The administration has been tirelessly concerned that no detail of the budget reconciliation package be allowed to jeopardize its multi-year economic program. This fastidiousness has extended beyond the sixe of the budget cuts to the minutiae of how they are to be achieved through changes in the rules or operation of this program or that. Not so with respect to the far more massive tax proposals. With little more than an occasional grunt or raised eyebrow, the administration has allowed Congress to transform its once tidy tax package into a monstrous grab bag of gimmicks.
If, on the budget side, neither the administration nor Congress had done very well in developing a working definition of true need, their combined efforts on the tax measure are coming close to a comprehensive statement on true greed. As Michael Kinsley discusses on the opposite page, at this point no one seems too unworthy for special consideration -- not the commodity speculators with their six and seven-digit tax-free incomes, not the independant oil producers with their pockets already overflowing, not the inheritors of mulit-million-dollar estates. Every time the Republican Senate adds something to the pot, the Democratic House sees the raise and ups the bet -- and they're playing with multi-billion-dollar chips.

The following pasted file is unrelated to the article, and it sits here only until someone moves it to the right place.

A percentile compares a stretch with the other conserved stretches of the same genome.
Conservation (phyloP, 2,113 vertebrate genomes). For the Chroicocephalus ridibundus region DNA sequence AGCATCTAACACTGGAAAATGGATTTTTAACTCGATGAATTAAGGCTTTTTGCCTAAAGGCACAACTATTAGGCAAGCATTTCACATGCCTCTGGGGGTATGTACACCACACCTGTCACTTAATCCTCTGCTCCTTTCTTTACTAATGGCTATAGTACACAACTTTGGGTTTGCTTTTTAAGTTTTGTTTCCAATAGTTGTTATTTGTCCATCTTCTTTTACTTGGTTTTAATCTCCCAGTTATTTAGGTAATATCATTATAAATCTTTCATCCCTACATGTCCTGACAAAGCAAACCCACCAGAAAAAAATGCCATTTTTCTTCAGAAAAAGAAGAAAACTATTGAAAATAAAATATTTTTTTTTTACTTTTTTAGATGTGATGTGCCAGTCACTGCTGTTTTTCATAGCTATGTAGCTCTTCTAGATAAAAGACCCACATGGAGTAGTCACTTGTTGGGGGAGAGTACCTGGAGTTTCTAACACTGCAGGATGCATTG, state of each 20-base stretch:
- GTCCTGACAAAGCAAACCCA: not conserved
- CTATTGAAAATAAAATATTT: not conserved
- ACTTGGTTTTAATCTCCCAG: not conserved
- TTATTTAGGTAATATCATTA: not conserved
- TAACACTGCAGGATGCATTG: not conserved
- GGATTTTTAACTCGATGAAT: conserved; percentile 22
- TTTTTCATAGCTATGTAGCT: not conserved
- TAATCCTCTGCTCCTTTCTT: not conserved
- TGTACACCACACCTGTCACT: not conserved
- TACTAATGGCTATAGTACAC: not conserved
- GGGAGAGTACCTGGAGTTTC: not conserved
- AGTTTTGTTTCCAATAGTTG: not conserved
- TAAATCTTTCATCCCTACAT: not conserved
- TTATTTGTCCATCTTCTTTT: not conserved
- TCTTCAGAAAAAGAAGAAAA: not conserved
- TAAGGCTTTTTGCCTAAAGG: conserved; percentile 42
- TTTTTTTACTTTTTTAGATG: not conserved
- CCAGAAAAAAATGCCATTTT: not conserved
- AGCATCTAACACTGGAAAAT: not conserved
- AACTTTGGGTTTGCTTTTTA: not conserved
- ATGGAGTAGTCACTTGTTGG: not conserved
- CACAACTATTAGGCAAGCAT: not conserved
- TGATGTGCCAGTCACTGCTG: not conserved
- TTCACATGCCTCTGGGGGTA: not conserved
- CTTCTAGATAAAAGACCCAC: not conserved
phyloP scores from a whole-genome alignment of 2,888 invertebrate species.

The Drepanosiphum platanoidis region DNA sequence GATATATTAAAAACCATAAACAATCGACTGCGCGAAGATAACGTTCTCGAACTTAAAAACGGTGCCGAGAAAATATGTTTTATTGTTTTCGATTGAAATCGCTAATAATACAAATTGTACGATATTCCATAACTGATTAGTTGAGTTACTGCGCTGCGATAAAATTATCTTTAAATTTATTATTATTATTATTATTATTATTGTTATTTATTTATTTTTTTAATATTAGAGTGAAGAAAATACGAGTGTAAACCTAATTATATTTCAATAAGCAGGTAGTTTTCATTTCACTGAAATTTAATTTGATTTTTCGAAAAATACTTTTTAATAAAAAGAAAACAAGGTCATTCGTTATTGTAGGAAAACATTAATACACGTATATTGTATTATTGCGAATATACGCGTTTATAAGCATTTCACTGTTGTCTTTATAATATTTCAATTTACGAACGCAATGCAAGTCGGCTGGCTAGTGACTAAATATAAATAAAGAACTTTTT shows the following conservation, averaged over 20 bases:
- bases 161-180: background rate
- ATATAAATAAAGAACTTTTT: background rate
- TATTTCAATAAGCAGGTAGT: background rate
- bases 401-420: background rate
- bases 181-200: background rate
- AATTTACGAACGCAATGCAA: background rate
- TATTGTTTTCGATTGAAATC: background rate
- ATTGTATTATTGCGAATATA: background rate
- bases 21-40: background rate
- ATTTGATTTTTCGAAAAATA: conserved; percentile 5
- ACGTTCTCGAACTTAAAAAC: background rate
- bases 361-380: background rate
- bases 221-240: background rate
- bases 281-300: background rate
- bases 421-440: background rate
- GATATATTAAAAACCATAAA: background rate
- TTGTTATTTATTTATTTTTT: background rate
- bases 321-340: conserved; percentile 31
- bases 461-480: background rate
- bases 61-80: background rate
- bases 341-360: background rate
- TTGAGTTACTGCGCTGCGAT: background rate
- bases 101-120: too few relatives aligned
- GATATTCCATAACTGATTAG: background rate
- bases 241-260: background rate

This spectacle is not only disgusting, but also dangerous.There are, we recall, two sides to every deficit. The budget side on which the expenditures are tallied, and the tax side on which the revenues to cover those expenditures are counted. A dollar spent on a tax subsidy adds just as much to the deficit as a dollar spent to buy something directly. Sometimes it costs a good bit more. This is because tax expenditures are hard to police and because they have a way of encouraging people to change their behavior so as to reap a good deal more from the windfall than anyone ever anticipate. Once into the law, tax-subsidies are also nigh impossible to ger rid of, since they are shielded from public srutiny by the impenetrable lexicon of the tax code.
Thus far, the administration has held back from interfering in this wide-open game for fear of jeopardizing the early package of the tax cuts that it wants so much. It cannot, however, be unaware of its own large stakes in the game. A major part of the administration's strategy for controlling inflation, stimulating economic growth and balancing the federal bedget rests on its belief that it can change the federal investors' and consumers' expectations with respect to the future. Thus far, Wall Street, at least, has been notably unimpressed. A tax package that looks like it could lead to a nearly uncontrollable loss of revenue in future years would hardly buttress the administration's always suspiciously regarded claim of a balanced budget in 1984. Nor will an accumulating set of preferences for the well-to-do build public confidence in the administration's program.
The administration had not hesitated to exercise its will on the budget side of the balance, and it has been most successful. It's time for it to start dealing in the tax game as well.